The first clear alarm signal is auditory. So when we begin to hear a ticking sound coming from the extruder we can already imagine that something is happening. Release the pressure from the extruder and push the filament manually. If it doesn’t move and we don’t see anything coming out from the nozzle then we are almost sure the nozzle is clogged. Try removing the filament and trim it so it doesn’t have any lumps at the end and try again with a higher temperature. If nothing moves then we need to clean it.
How to clean a clogged 3D printer nozzle
Based on the gravity of the clogged nozzle and the cause of the clogging, we can have 3 different cleaning methods. Here I list them from the softest to the most invasive, to be used of course in order.
Each of us can independently decide when to apply one rather than the other.
Clean clogged nozzle: Method 1 (soft)
Problem: the nozzle starts to give some problems, the extrusion is not always constant. Clogging can occur after printing has started and we can have a transition part where printing seems inconsistent.
This happens when we change materials rather often, printing ABS, and then PLA will cause some headaches without proper cleaning of the nozzle.We are probably in the presence of a nozzle partially blocked by debris, dust, and parts of other filaments.In this case, it could be handy using some cleaning filament. This cleaning filament is designed to adhere to any stray plastic left in the nozzle and remove it, also It has a quite high printing temperature to ensure it removes every kind of plastic debris.
Procedure: Simply insert the filament for cleaning and complete a small print, such as the calibration cube. If you no longer see residues coming out of the nozzle for a few minutes you can stop it right away.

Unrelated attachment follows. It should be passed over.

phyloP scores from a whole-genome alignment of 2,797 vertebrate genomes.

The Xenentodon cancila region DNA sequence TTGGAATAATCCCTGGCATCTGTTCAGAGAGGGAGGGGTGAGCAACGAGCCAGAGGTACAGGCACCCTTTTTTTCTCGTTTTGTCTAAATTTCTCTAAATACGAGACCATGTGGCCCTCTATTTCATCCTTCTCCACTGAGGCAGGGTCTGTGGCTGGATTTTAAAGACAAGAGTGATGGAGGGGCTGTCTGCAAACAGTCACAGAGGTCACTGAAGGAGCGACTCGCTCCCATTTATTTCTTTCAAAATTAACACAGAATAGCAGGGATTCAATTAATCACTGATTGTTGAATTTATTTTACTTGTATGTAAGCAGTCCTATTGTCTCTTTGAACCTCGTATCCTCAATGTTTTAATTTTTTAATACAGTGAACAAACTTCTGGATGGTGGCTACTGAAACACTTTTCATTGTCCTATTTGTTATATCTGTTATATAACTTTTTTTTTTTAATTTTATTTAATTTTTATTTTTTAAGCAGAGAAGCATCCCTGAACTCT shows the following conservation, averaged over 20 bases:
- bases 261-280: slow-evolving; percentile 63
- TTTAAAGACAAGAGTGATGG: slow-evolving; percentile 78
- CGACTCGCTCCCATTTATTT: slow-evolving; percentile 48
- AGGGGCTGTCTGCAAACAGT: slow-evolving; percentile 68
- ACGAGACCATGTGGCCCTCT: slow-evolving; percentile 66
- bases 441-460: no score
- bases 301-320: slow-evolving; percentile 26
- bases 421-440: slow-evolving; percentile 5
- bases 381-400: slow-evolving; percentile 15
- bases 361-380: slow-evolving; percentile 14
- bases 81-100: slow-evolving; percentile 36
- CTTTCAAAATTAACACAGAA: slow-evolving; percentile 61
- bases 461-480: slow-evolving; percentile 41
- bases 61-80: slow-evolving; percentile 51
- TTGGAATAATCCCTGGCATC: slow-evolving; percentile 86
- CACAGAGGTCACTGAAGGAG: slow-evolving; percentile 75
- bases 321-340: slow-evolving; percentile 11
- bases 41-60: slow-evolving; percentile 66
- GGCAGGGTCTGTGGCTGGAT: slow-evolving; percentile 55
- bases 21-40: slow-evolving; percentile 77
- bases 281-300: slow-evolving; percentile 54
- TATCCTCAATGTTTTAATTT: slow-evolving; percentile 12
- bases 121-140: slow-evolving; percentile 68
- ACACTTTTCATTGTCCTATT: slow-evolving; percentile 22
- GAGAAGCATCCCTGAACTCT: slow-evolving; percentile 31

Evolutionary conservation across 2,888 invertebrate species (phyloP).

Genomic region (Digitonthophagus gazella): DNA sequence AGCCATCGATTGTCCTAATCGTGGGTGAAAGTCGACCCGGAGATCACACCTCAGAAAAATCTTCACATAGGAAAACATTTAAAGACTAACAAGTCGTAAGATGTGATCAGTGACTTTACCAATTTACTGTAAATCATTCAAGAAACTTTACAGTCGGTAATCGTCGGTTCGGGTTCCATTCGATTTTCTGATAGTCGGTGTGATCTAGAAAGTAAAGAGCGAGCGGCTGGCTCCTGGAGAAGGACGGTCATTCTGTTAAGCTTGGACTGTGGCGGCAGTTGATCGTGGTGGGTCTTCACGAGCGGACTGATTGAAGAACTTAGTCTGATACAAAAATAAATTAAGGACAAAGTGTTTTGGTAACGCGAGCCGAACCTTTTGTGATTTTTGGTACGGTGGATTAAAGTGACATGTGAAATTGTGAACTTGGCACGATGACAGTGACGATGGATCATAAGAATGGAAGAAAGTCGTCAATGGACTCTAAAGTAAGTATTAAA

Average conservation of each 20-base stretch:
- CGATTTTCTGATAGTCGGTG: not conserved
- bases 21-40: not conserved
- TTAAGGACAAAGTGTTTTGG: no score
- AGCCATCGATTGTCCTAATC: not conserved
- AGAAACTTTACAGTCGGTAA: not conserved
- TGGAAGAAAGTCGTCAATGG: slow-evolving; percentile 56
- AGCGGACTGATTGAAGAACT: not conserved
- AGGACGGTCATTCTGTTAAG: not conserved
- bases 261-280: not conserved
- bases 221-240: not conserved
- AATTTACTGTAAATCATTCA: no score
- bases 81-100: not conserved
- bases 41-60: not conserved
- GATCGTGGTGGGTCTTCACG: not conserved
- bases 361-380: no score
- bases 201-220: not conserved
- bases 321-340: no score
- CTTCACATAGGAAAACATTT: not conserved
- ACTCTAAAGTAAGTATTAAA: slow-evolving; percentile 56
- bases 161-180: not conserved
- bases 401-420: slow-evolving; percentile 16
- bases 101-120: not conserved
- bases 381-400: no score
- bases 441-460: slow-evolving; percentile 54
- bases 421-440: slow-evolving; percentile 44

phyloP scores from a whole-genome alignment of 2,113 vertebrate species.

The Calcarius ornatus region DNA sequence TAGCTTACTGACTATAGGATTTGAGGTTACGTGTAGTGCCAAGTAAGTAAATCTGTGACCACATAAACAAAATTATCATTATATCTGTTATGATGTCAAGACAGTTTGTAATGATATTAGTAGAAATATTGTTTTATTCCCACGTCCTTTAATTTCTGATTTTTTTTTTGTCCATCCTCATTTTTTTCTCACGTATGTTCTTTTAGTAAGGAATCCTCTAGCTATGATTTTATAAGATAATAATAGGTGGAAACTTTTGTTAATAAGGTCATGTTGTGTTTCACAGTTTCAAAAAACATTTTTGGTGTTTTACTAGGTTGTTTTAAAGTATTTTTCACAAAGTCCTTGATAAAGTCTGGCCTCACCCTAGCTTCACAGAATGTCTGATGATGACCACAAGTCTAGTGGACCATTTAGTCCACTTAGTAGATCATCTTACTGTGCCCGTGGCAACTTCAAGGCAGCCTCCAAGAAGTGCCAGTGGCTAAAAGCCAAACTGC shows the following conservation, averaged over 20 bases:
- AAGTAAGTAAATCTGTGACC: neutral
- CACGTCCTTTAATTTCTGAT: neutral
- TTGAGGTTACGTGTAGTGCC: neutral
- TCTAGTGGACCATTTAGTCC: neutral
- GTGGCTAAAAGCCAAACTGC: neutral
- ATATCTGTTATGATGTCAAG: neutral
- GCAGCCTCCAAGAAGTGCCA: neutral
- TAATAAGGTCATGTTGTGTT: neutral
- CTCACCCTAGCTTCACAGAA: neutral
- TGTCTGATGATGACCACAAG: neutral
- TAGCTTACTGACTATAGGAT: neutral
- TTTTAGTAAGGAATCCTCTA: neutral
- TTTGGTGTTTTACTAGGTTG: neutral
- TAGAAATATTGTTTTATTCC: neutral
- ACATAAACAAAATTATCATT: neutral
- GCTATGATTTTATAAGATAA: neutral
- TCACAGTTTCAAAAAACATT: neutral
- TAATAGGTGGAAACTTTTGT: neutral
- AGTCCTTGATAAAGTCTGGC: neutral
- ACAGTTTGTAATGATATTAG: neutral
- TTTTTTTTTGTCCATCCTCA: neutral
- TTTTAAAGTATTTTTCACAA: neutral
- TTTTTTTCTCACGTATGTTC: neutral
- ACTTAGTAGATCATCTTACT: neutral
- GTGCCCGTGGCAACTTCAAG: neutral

Clean clogged nozzle: Method 2 (medium)
The nozzle becomes completely clogged, if you try to unclog and push manually you don’t see material coming out even with the cleaning filaments.
Materials needed: We will need a set of needles for cleaning the nozzle and a section of filament for cleaning nozzles.
The easiest way of removing the blockage is by Lifting the nozzle a little, about 10 cm, and heat the hotend to the maximum temperature. Insert the cleaning needle into the hole from which the filament comes out and move back and forth until you see the filament extruding easily.At this point insert the nozzle cleaning filament and push manually until it flows from the nozzle. Print a small figure to remove all the obstructive elements.
Sometimes, with some extruders, incorrect retraction settings can cause clogging so be aware of the maximum retraction distance. Try eliminating retraction and check if the problem still occurs.
Check also for excessive wear of the PTFE tube as it may lose grip and move from retraction.
In all these cases the clog (obstruction) is not at the level of the nozzle but in the tube or throat. To solve it, it will be necessary to completely disassemble the hot end and remove the clogging from the tube.
Clogged nozzle: Method 3 (hard)
Problem: Nozzle completely clogged.
Personal protective equipment (since we will have to deal with dangerous objects are necessary):
- 1.Safety goggles
- 3.Work gloves, preferably very thick to resist any contact with soda and high temperatures.
- 6 or 7 wrenches
- Paint stripping gun (400 °),oven ,heat source
- Needles for cleaning the nozzle, caustic soda
Procedure: Switch on the printer and set the highest possible temperature. Hold the heating cube and unscrew the nozzle very quickly (it’s hot!). Expose the nozzle to the 400 ° C+ temperatures(on the stove, oven, heat gun), occasionally passing the needle to remove every kind of debris. Try to clean it also from internal and external residues with a simple paper towel. Once finished, put a few flakes of caustic soda in a glass or any other glass container and insert the nozzle and pour a little water. Stir carefully until completely dissolved and let rest 8 hours.
On your return, the nozzles will be new.
How to understand if our cleaning has been effective
If you aren’t sure if the cleaning has been thorough enough, just look through the nozzle towards a light source. If we see a nice round dot of light we will have done a good job, otherwise, the procedure will have to be repeated.